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Re: is dead, long live

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Tatsuhiko Miyagawa
June 2, 2013 03:52
Re: is dead, long live
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On Sun, Jun 2, 2013 at 10:00 AM, Peter Scott <> wrote:
> Not a must.  This isn't cut-and-dried.  Of course at some point the
> students must learn how to install from CPAN.  It is not a short
> conversation.  Not (for the most part) because we don't have succinct
> tools but because of the decision points: local::lib vs root and the RPM
> option, cpanm vs modules that need manual intervention.

Right, but you can make it a short conversation, by starting with the
non-brainer one, like cpanm + sudo (or local::lib) and tell them to
investigate other means later.

>  And at some
> point that arrives all too soon, they will grab some innocent module that
> downloads 50 others, one of which requires some sleuthing.

That sounds irrelevant to whether keeping in core or not. At
least not the case with, as long as it gets shipped without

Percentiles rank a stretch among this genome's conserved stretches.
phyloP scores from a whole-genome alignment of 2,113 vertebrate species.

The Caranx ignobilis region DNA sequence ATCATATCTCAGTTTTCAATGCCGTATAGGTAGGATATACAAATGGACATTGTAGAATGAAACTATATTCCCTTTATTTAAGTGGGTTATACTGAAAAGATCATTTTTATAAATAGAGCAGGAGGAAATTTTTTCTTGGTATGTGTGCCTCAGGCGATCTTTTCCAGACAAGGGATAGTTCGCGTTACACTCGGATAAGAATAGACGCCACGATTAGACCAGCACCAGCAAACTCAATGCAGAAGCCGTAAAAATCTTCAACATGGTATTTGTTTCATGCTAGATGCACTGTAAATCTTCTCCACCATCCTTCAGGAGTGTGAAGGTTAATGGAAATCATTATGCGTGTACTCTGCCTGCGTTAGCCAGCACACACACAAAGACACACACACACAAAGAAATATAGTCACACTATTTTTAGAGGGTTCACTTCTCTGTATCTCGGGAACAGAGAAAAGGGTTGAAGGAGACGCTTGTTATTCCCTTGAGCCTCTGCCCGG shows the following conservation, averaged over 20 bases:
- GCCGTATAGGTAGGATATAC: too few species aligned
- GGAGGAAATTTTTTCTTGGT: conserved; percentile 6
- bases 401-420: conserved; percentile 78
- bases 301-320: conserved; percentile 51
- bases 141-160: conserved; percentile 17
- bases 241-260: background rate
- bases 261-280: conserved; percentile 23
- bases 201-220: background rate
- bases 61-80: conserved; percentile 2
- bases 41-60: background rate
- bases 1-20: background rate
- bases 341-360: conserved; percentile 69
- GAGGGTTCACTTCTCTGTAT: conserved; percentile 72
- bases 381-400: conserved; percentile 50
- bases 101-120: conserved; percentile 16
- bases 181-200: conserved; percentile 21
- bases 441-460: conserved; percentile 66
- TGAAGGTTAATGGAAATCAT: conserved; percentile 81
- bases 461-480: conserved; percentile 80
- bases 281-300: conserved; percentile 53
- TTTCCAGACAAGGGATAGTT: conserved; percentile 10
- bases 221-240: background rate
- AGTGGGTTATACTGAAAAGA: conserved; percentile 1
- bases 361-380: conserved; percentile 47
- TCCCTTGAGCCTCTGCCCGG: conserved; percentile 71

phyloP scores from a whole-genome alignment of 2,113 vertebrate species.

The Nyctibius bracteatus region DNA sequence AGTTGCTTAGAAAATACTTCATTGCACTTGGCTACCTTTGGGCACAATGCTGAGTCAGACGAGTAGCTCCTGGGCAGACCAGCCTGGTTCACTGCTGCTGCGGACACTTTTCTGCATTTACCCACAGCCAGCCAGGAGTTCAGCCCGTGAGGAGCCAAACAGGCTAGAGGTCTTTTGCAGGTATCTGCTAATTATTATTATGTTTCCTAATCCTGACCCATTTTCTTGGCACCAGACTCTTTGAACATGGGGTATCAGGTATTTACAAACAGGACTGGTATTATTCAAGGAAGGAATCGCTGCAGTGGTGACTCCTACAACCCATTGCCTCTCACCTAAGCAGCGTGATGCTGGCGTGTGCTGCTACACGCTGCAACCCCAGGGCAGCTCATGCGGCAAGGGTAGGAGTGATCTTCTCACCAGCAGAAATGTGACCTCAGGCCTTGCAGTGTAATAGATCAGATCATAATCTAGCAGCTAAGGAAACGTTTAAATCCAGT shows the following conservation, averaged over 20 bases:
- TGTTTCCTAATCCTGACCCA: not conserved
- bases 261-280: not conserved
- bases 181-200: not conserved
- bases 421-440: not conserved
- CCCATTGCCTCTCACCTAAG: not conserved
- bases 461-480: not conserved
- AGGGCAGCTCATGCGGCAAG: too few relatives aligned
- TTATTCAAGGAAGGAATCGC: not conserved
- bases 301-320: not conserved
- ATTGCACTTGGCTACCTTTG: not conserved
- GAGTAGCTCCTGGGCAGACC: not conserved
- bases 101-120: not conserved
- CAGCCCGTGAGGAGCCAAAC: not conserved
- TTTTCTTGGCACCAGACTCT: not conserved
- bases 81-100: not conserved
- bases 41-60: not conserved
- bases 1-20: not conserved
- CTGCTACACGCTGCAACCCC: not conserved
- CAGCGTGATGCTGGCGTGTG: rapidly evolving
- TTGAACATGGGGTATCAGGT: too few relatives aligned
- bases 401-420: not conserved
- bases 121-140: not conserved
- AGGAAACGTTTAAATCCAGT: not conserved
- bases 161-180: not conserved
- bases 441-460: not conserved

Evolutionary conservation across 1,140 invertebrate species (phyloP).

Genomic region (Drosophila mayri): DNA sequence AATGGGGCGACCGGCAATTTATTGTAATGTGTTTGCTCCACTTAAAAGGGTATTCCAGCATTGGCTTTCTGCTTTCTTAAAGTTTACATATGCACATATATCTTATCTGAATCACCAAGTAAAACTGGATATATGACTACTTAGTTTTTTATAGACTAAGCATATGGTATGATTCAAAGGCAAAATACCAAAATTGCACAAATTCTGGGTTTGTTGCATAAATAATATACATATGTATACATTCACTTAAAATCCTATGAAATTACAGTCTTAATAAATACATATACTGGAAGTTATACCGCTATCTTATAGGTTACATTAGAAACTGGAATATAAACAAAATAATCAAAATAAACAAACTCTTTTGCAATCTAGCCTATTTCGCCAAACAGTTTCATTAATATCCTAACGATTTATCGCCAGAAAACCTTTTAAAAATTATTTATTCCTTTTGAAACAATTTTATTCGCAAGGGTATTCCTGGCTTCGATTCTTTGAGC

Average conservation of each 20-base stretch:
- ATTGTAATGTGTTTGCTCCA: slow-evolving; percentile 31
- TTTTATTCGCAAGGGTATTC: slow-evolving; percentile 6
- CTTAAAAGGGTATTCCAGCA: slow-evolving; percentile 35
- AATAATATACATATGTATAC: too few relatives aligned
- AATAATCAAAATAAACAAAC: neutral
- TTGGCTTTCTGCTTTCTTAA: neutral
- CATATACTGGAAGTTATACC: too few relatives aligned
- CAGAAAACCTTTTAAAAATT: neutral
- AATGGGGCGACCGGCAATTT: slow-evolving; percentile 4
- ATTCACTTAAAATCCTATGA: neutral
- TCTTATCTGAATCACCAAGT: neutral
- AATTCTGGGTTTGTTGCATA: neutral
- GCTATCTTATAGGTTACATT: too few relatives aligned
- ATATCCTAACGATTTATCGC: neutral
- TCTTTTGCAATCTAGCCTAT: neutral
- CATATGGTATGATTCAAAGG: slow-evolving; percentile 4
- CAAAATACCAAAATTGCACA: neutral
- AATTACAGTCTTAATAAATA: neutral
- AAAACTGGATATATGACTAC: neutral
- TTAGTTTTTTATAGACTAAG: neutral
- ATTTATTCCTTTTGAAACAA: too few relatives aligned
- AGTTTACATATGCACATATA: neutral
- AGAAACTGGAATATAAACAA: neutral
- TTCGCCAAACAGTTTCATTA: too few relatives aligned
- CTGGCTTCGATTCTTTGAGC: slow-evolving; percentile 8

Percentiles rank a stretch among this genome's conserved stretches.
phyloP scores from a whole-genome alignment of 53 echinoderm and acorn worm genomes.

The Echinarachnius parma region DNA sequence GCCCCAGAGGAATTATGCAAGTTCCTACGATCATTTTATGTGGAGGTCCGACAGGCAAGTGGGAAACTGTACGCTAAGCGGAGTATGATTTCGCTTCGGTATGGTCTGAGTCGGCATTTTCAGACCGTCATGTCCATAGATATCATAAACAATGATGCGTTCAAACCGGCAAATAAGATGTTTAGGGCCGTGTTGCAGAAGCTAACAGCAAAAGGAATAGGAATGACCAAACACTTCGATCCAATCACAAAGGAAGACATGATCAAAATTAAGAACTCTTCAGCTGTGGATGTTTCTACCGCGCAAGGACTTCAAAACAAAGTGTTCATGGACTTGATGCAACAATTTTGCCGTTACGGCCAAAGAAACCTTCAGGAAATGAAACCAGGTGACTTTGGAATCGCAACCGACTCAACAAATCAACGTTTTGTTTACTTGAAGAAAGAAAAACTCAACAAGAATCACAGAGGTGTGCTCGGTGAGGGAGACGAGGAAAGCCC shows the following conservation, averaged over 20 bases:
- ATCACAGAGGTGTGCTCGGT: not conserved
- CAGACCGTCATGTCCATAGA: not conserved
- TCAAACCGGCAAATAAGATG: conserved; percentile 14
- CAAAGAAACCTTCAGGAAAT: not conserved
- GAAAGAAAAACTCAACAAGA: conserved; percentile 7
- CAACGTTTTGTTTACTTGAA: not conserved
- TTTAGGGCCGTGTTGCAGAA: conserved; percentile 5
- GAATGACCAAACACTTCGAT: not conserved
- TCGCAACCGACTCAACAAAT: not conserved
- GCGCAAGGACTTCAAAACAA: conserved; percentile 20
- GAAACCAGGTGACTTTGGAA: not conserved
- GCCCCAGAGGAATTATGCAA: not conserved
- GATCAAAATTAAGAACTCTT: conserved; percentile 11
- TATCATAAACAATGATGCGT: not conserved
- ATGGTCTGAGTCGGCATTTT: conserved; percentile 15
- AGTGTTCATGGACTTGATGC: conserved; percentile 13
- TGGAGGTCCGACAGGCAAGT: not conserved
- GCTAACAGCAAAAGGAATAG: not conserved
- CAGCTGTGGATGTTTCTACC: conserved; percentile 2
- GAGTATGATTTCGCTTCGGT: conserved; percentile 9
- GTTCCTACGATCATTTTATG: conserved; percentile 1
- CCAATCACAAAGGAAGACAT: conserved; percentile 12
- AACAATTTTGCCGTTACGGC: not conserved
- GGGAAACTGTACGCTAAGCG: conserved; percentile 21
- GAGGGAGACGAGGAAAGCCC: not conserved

bogus FCGI dependency stripped, which I hope very soon, at the latest
before 5.20.

Look at this way, as soon as you get your CGI script working on day 1,
you will already know how to install CPAN modules. Isn't that great?

> I just happen to feel that its usefulness to the beginner trying
> to get a handle on this stuff justifies what seems to be a small cost of
> keeping it in the core, because it can be used and understood with the
> relatively little knowledge and expertise of students who haven't reached
> the line yet.

"CGI is everywhere" is not universal anymore. Many operating system
installations do not come with Apache installed, or at least not
running by default. You have to install and configure the init scripts
to run the httpd process, then configure httpd.conf to run CGI scripts
under cgi-bin, etc.

Meanwhile, if you get CPAN, install Plack and run `plackup`
and that will run the web server on port 5000, that works even without
having a C compiler. Of course there's a lot of things to learn, but
IMO more fun than learning how to configure apache to execute CGI
scripts on Windows, etc.

I know that if you prepare a host that has configured Apache and CGI
setup, it's just copying CGI scripts there. That's great and simple.
But if you can do that, then installing perl-CGI rpm package in
addition to Apache is a no-brainer either.

Tatsuhiko Miyagawa

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